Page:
Adults often walk a fine line when dealing with teenagers. On one hand, teenagers need to be guided in some areas of their lives. Their knowledge & experience is limited and their minds & emotions are still maturing. On the other hand, teenagers need to be treated with respect and understanding. Their capacity to think deeply and creatively needs to be acknowledged. For those reasons, I’m a big fan of project-based learning. It’s also why I and few colleagues founded The Project for STEM Competitiveness — a project-based, problem-solving approach to science, technology, engineering, and mathematics (STEM) education helping schools near where we live demonstrate to students that STEM subjects can be fun and applicable in their lives. We believe learning how to solve everyday problems will help students in every aspect of their lives. Staff members at the Buck Institute for Education notes, “Project Based Learning (PBL) prepares students for academic, personal, and career success, and readies young people to rise to the challenges of their lives and the world they will inherit.” They add, “Students work on a project over an extended period of time — from a week up to a semester — that engages them in solving a real-world problem or answering a complex question. They demonstrate their knowledge and skills by developing a public product or presentation for a real audience. As a result, students develop deep content knowledge as well as critical thinking, creativity, and communication skills in the context of doing an authentic, meaningful project. Project Based Learning unleashes a contagious, creative energy among students and teachers.”
The Benefits of Project-based Learning
One of the primary objectives of the educational system is preparing young people to live successfully once they are on their own. According to Bonnie Lathram (@belathram), Director of Professional Learning at the Global Online Academy, Bob Lenz (@pblbob), Executive Director, PBLWorks, and Tom Vander Ark (@tvanderark), CEO of Getting Smart, project-based learning is an essential part of preparing students for the real world. They predict the work environment of the future (the so-called gig economy) will be project-based. They insist students who are ill-prepared to work as part of a project team will find it difficult to succeed in the workplace. They explain, “Research and our experience leading schools and organizations show us that deeper learning outcomes — like critical thinking, communication, collaboration, problem solving, self-management and persistence and being able to transfer learning to new and different situations — lead to college and career success.” They conclude, “Encouraging and fostering high-quality PBL for students is the work not simply of educators, parents or policymakers. It is for all of us.”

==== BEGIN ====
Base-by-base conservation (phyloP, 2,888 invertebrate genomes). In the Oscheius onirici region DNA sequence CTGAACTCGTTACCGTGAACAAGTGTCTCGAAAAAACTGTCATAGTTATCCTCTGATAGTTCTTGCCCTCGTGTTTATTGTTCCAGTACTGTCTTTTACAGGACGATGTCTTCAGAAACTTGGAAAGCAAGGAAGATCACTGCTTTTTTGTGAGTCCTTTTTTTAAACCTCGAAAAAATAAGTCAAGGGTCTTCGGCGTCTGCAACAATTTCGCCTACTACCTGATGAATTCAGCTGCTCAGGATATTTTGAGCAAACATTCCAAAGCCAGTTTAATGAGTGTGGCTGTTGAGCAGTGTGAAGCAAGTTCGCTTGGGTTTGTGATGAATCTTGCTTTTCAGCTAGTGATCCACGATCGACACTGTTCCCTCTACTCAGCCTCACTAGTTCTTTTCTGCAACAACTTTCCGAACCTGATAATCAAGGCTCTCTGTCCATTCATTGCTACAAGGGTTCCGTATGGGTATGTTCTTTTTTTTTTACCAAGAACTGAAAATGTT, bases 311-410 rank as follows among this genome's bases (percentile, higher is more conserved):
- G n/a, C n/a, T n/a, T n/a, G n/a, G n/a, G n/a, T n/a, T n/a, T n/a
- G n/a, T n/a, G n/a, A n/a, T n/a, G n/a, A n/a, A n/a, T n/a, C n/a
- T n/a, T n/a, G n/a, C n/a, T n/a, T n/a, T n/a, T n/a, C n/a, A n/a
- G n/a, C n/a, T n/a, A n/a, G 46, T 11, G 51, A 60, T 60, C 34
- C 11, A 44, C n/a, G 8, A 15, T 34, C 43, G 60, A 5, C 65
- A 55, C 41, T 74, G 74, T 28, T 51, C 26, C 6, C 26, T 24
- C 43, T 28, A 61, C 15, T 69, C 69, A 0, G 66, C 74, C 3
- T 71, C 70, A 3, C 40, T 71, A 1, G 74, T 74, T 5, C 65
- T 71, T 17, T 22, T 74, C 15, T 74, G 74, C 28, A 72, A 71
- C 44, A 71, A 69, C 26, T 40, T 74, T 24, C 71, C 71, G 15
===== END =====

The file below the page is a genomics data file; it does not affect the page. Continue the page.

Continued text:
Project-based learning is particularly important in the fields of science, technology, engineering, and mathematics. Scott Meacham, President of i2E Inc., asserts, “Regardless of the state you live in or where your children go to school, STEM skills are the key to career opportunities today and will be exponentially more important over the next five years.” Meacham is confident in that statement, even though pundits predict many, if not most, of the jobs today’s students will fill have not yet been created. We do know, however, the world is getting more technical and STEM skills will be useful regardless of how the future unfolds. Meacham adds, “Have a conversation with virtually any STEM teacher or any student, and they will tell you that the best way to get young people interested in biology, chemistry or computer programming is to give them hands-on learning opportunities that are tied to real world experience — the earlier the better.”